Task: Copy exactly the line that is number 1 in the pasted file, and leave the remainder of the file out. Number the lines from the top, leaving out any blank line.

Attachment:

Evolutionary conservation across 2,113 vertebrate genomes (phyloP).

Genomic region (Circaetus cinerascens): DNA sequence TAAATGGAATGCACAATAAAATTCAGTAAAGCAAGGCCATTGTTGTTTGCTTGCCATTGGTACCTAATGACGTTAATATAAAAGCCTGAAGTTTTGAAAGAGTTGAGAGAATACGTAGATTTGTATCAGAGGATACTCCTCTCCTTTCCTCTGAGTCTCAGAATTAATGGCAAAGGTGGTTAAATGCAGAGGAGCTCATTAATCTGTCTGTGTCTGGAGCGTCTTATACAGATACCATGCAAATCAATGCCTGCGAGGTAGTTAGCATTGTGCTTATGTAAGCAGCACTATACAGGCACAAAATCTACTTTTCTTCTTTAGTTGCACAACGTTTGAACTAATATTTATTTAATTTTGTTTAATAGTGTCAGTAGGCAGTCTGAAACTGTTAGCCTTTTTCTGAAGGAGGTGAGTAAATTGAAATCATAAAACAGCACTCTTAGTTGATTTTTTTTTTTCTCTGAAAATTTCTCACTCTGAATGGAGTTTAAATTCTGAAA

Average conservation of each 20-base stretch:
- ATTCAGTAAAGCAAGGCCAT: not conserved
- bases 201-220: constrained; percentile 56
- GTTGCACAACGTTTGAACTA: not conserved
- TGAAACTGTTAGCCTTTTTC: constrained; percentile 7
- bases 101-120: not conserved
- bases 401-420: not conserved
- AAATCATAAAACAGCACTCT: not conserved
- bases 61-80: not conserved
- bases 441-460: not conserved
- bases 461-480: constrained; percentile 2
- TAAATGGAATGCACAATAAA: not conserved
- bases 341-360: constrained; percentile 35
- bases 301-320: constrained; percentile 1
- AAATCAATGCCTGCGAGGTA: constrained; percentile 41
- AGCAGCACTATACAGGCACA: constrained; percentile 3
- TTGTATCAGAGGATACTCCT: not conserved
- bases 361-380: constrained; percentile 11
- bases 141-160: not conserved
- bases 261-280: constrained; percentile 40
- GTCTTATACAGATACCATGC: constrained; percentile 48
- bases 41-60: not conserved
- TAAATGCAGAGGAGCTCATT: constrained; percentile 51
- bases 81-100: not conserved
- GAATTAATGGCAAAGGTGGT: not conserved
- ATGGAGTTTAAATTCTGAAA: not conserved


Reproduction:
Evolutionary conservation across 2,113 vertebrate genomes (phyloP).